Pressure relief valve is self explanatory, in a general sense, I think. You need a Pressure Relief Valve anywhere there is a need to relieve pressure.
The hot water tank in your home has a PRV. It is set up so that if the pressure inside the water tank gets too high, for any reason, it will open and vent the hot water and steam to atmosphere.
This usually means all over your floor! : -)
As it pertains to your compressed air system and your air compressor however, you will want to be sure that the receiver / air tank / reservoir into which your compressor assembly pumps air, has a working PRV.
When your air system calls for air, your compressor cuts in. It gulps in free air through its intake filter and scrunches that air into your receiver, continuing the process until the pressure inside the receiver reaches a high cut out pressure level. At this time, your compressor should stop.
Compressed air is explosive when it is released suddenly, and you sure do not want to be anywhere around if a compressed air receiver should disintegrate due to unsafe high pressure levels inside. It is a bomb!
To help ensure that this does not happen the compressed air receiver has a PRV either on the top or to one side or the other of the tank, or as part of the check valve / pressure switch / PRV assembly, where the air line from the compressor head enters the air tank.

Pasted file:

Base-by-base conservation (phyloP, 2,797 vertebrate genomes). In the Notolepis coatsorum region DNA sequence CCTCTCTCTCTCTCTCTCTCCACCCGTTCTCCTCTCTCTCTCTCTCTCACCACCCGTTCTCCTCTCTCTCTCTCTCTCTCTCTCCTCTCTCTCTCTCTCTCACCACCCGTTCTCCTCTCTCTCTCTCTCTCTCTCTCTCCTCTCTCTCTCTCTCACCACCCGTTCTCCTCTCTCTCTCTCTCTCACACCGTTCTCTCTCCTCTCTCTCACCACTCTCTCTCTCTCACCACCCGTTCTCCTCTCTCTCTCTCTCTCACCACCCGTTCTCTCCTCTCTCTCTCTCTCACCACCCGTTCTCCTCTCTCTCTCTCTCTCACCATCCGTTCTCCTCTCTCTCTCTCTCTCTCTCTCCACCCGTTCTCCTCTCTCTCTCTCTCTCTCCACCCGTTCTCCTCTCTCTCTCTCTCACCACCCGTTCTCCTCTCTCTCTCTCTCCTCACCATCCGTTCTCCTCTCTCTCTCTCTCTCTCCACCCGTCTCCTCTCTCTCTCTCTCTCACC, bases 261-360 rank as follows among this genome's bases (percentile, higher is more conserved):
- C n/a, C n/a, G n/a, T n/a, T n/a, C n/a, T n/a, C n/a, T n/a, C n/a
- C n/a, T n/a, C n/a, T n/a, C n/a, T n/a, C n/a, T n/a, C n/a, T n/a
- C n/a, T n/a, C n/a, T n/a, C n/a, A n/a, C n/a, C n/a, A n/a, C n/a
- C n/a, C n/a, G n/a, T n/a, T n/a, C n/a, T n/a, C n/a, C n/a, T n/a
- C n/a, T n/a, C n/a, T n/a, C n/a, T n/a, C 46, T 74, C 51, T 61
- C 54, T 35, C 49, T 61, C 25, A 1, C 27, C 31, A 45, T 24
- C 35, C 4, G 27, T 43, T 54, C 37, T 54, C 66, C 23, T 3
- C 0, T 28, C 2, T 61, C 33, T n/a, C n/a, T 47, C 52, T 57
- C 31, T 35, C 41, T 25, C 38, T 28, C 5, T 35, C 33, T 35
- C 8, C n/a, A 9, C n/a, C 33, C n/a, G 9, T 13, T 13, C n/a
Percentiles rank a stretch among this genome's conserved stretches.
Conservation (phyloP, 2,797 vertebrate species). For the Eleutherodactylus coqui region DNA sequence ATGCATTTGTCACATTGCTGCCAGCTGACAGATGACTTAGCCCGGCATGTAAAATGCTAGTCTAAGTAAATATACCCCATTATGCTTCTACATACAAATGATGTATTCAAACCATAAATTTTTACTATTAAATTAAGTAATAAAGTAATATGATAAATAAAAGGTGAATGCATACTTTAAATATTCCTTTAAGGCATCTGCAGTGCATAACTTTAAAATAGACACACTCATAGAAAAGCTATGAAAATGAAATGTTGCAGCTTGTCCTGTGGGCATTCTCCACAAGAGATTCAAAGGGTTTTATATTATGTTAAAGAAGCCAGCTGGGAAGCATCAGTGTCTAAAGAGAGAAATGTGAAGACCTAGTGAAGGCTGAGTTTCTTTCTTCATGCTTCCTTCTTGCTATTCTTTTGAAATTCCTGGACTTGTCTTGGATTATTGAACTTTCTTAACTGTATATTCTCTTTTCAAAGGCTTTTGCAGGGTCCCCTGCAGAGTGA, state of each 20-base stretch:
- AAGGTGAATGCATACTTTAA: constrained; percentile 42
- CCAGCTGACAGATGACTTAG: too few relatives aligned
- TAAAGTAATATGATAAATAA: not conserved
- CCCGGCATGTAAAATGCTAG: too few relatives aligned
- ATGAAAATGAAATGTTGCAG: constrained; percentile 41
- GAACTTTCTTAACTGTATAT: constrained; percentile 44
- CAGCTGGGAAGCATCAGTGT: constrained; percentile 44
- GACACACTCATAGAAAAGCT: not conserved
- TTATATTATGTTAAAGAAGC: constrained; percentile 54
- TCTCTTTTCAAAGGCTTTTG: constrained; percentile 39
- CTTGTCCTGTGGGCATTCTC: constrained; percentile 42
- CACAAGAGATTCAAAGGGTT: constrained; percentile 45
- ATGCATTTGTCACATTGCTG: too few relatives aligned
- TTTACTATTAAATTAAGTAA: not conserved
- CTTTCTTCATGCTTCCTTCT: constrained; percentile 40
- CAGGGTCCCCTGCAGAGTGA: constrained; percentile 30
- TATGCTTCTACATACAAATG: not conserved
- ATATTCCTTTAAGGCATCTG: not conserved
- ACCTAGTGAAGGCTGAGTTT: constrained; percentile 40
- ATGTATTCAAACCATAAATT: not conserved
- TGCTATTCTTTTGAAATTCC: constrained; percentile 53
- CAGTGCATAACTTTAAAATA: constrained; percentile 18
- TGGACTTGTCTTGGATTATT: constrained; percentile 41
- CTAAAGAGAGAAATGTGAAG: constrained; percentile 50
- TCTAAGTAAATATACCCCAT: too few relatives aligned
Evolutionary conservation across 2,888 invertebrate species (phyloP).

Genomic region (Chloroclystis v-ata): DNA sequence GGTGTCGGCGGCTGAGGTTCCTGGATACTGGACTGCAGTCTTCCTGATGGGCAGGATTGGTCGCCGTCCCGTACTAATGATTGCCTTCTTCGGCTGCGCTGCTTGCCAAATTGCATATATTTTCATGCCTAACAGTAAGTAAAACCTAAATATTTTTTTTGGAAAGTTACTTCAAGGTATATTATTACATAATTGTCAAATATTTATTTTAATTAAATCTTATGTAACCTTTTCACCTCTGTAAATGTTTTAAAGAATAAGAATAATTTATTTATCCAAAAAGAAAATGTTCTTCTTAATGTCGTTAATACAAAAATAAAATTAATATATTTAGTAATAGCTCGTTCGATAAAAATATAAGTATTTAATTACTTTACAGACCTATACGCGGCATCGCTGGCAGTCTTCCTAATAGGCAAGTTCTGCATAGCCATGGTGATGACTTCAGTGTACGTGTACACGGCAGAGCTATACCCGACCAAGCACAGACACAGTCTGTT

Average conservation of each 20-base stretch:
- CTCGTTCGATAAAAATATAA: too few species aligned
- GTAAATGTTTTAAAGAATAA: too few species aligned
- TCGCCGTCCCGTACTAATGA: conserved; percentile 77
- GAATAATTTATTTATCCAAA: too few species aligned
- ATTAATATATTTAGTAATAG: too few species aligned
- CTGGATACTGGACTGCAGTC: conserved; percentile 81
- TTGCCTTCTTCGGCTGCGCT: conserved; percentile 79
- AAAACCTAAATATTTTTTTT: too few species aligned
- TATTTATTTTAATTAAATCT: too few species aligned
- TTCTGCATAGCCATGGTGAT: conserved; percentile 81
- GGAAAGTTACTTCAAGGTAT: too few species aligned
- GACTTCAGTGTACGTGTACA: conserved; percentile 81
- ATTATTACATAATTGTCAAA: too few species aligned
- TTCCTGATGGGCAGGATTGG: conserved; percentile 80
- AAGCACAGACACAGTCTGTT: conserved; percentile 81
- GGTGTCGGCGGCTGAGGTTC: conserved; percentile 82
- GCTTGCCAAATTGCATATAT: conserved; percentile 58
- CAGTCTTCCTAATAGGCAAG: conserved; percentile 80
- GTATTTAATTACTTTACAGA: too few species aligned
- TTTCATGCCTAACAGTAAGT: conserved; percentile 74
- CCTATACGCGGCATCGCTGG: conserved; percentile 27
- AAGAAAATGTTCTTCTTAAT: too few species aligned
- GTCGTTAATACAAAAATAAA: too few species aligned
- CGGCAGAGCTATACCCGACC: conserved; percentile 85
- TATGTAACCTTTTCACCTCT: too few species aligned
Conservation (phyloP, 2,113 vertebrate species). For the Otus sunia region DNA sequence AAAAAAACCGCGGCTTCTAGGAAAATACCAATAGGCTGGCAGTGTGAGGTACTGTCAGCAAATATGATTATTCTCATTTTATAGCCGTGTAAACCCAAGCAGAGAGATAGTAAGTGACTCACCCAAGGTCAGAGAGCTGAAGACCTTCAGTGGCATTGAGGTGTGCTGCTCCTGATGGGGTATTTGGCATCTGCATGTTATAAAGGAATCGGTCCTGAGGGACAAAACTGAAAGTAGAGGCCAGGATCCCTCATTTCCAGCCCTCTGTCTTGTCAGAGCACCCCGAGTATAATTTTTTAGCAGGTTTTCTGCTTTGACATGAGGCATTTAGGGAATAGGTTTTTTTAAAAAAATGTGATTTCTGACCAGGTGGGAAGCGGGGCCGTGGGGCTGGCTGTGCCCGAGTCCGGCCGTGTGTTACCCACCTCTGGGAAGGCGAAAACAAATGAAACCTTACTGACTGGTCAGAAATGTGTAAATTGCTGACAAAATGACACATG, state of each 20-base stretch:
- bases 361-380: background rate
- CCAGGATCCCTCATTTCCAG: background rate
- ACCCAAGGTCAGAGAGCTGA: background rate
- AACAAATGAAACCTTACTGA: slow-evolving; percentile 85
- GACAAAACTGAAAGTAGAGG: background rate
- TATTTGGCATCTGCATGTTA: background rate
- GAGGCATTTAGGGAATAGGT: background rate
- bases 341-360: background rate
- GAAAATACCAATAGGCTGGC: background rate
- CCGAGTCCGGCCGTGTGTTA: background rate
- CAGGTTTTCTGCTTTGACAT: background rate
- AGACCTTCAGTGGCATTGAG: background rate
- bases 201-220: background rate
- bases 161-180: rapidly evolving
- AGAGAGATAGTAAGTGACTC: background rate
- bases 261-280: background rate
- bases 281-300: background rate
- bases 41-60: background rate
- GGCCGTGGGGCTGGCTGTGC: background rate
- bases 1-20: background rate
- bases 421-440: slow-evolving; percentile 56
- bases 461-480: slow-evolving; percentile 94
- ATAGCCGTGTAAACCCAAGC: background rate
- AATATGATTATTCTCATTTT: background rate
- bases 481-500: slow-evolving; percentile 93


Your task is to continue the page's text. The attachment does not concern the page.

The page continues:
Some of them look a bit like this.
There is a ring on the end of the PRV which, when pulled, will allow air from the receiver to vent to atmosphere.
Some PRV's rely on -sticktion-; that is the friction between its parts, to generate enough internal PRV resistance to keep the PRV closed.
Other PRV's have an internal spring performing the same task.
When the pressure inside the reservoir reaches the PRV set point, the air pressure acting on the piston inside the PRV overcomes the sticktion or spring pressure, forcing the piston out, and opening the flow path from the air line or tank to atmosphere, venting over pressure.
While I have never had a PRV on a receiver open due to over-pressure inside the tank, having the PRV there provides a critical and mandatory safety assurance.
For the same reason, you never want to have a source of pressure that can increase in any air system, without having a PRV installed to protect that air circuit.
It is cheap insurance, and having a working PRV in an air circuit could save a life.